The Glasgow climate agreement secured at the COP26 conference late on Saturday has delivered a mixed bag, say Swiss media. Uncertainty remains a leitmotif in many papers.
“The outcome of Glasgow is delicate in that it turned out ambivalent,” wrote Tages-Anzeiger on Monday, following the conclusion of the climate talks.
“Those who still want to rely on fossil heating and continue to drive heavy cars with combustion engines have received confirmation that the lobby of the coal, oil and gas industries can still exert influence on the negotiations,” it wrote.
Those who want to cut CO2 emissions in Switzerland as quickly as possible, invest in sustainable products and earn money in the process can also draw hope from the conference, it went on.
“The question is: Where is the trend going? The results and the promises made by countries such as the US, China and the EU – even if they are only announcements – provide a clear answer: sooner or later, renewable energies such as wind and solar power and climate-friendly products will win the race. The only thing that is uncertain is how quickly this will happen,” the paper said.
The United Nations climate summit was meant to secure a deal to give the world a chance to avert the worst impacts of climate change by capping global warming at 1.5 degrees Celsius (2.7 Fahrenheit) above pre-industrial levels.
The accord met that bar, but barely, and its ultimate success will be determined by the future actions of the governments that thrashed it out, according to the summit’s UK hosts, participants, and observers.
“The world climate conference in Glasgow has come to an end and is immediately condemned by activists as a complete failure. That is right and wrong at the same time. Although the conference did not achieve its ambitious goals, it nonetheless promotes climate protection,” NZZ said.
“Realistically speaking, the 1.5-degree target may have died, but global climate policy is more lively and active than ever before,” it said.
The conditions for success were so bad from the start [of the conference] that any progress towards global cooperation, no matter how modest, must be regarded as a “small miracle”, the NZZ commentary said.
“If all the new promises made by the governments in Glasgow are actually implemented, the warming will probably be closer to 2.4 degrees, according to climate experts. That’s huge progress within a few years”.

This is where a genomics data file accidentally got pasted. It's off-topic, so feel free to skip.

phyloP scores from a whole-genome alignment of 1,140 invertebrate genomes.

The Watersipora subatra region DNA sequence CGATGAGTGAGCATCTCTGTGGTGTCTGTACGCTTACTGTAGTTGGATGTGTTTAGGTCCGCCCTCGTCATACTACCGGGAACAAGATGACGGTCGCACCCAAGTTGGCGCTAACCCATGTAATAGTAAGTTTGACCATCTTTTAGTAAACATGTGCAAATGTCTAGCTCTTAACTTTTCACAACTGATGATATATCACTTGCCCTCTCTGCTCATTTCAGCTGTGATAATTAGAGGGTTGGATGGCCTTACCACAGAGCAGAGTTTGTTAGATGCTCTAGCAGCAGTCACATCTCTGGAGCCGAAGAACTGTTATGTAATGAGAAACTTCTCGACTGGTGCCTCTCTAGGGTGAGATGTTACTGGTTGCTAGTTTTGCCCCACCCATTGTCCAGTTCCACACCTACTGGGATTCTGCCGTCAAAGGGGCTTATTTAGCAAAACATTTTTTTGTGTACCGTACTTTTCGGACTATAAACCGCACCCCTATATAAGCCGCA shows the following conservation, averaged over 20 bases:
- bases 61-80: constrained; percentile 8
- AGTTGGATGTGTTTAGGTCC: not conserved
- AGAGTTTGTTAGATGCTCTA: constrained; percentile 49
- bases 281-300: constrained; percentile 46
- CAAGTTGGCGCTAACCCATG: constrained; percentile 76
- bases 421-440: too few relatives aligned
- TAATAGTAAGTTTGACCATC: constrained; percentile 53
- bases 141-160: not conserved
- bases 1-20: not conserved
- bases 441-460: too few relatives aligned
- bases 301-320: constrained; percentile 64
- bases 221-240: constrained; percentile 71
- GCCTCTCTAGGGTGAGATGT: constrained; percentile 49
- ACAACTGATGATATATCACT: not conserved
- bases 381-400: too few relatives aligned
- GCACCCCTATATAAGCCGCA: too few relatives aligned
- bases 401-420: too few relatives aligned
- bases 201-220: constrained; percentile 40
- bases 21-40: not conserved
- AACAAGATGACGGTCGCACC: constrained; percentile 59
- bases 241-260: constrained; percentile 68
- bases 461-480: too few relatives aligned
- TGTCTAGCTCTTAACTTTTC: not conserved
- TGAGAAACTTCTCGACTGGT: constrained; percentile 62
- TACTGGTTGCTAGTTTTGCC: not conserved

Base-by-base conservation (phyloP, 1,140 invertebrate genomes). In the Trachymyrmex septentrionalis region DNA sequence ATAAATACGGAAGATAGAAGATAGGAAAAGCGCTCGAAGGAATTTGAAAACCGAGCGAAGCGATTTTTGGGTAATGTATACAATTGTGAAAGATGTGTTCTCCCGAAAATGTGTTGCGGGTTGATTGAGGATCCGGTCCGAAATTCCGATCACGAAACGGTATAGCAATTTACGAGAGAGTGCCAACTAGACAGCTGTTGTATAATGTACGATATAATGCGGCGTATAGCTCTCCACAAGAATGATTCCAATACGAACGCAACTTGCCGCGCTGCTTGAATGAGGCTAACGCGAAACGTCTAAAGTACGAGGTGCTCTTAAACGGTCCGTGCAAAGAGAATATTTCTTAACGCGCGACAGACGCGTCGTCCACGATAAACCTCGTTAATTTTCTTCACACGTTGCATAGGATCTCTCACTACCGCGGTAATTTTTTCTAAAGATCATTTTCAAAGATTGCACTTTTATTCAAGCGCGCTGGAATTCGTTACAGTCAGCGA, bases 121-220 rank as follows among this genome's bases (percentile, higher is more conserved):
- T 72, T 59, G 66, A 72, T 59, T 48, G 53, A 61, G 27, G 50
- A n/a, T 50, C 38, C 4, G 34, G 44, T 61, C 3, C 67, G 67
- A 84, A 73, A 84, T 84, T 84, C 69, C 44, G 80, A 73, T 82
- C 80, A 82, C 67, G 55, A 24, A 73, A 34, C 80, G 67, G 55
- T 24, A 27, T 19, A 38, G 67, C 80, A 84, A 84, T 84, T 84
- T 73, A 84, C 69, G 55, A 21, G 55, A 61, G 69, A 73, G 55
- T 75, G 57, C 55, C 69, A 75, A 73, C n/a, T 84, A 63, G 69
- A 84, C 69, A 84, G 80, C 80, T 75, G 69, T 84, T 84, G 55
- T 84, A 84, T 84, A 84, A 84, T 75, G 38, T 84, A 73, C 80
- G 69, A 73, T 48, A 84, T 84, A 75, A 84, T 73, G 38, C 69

“Pressure from young people and the streets”
The Le Courrier newspaper was much more scathing.
“Too many compromises have made this COP26 a failure and only pressure from young people and the streets can change things,” it wrote.
The rich countries hardly acknowledge their responsibilities and do not show enough solidarity, it said.
The climate deal, backed by nearly 200 countries, for the first time explicitly targeted fossil fuels, asked governments to accelerate emissions cuts, and promised more money for poor countries struggling with climate change.
It also ushered in voluntary pledges and pacts from countries, companies and investors to clean up emissions from cars and planes, curb the powerful greenhouse gas methane, protect forests and bolster green finance.
But the deal was packed with compromises, leaving all sides – from wealthy nations seeking faster action, to resource-rich developing countries and low-lying island states –dissatisfied.
“Some of our collective disappointment with COP26 comes from the disproportionate expectations we had given it,” said Le Temps in its editorial.
“With Glasgow, we’re at the 26th international conference on climate change. Perhaps it was naïve to think that this one could change everything.”
For Switzerland, COP26 had nonetheless increased pressure on the authorities to step up the pace of climate policy, said Swiss public radio SRF.
The long-awaited rules for foreign offsetting, the urgent demand for stricter climate targets, the call for the end of subsidies for oil and gas and the pressure from developing countries for more climate finance – the most important decisions at COP26 – are also big questions for Swiss politicians.
“Switzerland is particularly challenged. After saying no to the CO2 Act, it has considerable long-term goals, but no plan on how to achieve them,” it said.
Source: Swiss Info